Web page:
Part two, titled ‘Stillwater’, is narrated by Linda (aka Ida), in the year leading up to her death from pneumonia, at only 25. In her silent, imagined conversations with her father, mother and sister, we journey with a woman who not only knows her own feelings but interrogates her opinions about those feelings, and a woman journeying resignedly towards her own death.

While critiquing her famous sister, who had “veered off the correct course of feminity”, Linda’s own self-knowledge shines through; it’s clear she is aware of her own foibles. There is envy: she has married Charles Graham, on whom the fictional Sybylla’s love interest is based, and while triumphant about winning him over, I get the sense she feels like a consolation prize. There is dissatisfaction: of their father, Linda has many questions, including “why he seldom spoke to Mother, whether he worried about us. None of my questions were easily answered, so they remained unasked.” There is anger at her sister: “‘But it’s not autobiography!’ she cries. Fuck her naivety, or more accurately, disingenuity.”

Part three, which is titled ‘Stella’, is the story of a globally successful singer-songwriter – she thinks of herself as a Kiwi PJ Harvey, or a Kiwi Björk – who has slunk back to the bach her family used to own in Ocean Beach. Stella has adopted the name ‘Miles’ as her stage name and has recently released her latest album, My Brilliant Career, but the pandemic puts the kibosh on touring.

Soon after her arrival in Ocean Beach, Stella throws her mobile phone into the lagoon, a futile attempt to inoculate herself from heartbreak (except, instead of stalking her lover online, she imagines far worse). 

She finds herself alone and lonely, grappling with finding a balance between security and freedom, questioning whether there are “two ways of being: one comfortable and dishonest, the other honest and uncomfortable”, which echoes back to the beginning of part one, when Ida confesses that pretending to swim was “my earliest memory of comfortable dishonesty chosen over honest discomfort”.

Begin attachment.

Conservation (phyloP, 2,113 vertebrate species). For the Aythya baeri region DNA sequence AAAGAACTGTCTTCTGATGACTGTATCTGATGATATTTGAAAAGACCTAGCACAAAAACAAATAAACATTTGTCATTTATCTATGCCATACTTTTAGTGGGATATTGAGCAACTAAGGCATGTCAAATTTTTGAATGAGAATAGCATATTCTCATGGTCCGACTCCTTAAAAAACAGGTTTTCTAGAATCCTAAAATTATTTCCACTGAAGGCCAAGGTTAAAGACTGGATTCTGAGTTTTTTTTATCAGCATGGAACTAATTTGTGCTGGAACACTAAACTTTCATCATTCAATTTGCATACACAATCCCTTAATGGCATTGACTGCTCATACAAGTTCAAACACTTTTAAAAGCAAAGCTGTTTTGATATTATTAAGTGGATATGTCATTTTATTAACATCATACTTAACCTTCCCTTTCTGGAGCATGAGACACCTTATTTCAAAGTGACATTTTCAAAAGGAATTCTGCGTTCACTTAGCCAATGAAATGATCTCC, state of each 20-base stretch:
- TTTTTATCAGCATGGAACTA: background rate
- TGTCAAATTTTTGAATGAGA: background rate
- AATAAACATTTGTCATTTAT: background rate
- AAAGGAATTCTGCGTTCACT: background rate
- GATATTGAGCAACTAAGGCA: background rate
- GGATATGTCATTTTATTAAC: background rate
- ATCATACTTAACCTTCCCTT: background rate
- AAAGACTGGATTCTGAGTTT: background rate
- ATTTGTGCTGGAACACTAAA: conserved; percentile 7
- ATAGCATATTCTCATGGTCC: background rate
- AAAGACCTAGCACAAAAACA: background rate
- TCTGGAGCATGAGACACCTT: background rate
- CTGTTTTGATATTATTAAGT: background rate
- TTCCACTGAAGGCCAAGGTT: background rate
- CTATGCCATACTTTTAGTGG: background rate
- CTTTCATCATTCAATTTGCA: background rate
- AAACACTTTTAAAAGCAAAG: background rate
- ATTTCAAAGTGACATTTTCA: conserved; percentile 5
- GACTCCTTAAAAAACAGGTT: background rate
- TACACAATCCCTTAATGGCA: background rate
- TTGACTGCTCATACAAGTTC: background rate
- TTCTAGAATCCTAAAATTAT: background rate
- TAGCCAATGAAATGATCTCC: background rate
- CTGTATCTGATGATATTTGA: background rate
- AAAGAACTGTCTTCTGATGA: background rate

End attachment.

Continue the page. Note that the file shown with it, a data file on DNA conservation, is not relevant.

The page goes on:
In other ways, parts one and three have much in common. They are both set in the same year. Both open with their respective protagonist’s intimate acquaintances with the lagoon at Ocean Beach, a 7.5km stretch of undeveloped coastline in Hawke’s Bay, from where Brown hails. Both reference Jenny Erpenbeck’s The End of Days. 

While they are distinct in significant ways – Ida is at first considerate, verging on self-sacrificing, while Stella is self-obsessed, even wondering about her own opportunistic nature – in many ways, they serve as bookends for the second and longest part of the tryptych, which is (coincidentally?) 108 pages.

As someone who is more acquainted with “otherhood” than “motherhood”, and more involved in creation than procreation, I soon found allegiance with Stella when I read, “My mother knows that her a grandchild is carried on soundwaves instead of arms. In place of birthdays, this child has launches; rather than one name, many titles.”

Stella’s narration is imbued with interiority. I couldn’t help but suspect she might be an unreliable narrator and, in some ways, she was. Her character really comes alive in scenes when she interacts with others (her mother and her friends, Linda and Ana). In these moments, we learn she is both funny and wise, although often still self-absorbed (she is caught talking aloud to herself, without realising she is doing it). 

When Stella wonders “if all daughters are as parasitic as me”, I wonder if daughters who are mothers ever think this. And I wonder if sisters who become mothers feel abandoned by those sisters who, by chance or circumstance, do not become mothers (perhaps excepting those who are damn good aunties).

My Brilliant Sister is the sort of book that lingers. Ida, Linda and Stella remain with me, as I write and cook and do all the many other verbs of each day.

My Brilliant Sister by Amy Brown ($38, Simon & Schuster) is available to purchase at Unity Books. Kerry Sunderland is a contributor author Otherhood: Essays on being childfree, childless and child adjacent ($40, Massey University Press), also available from Unity Books.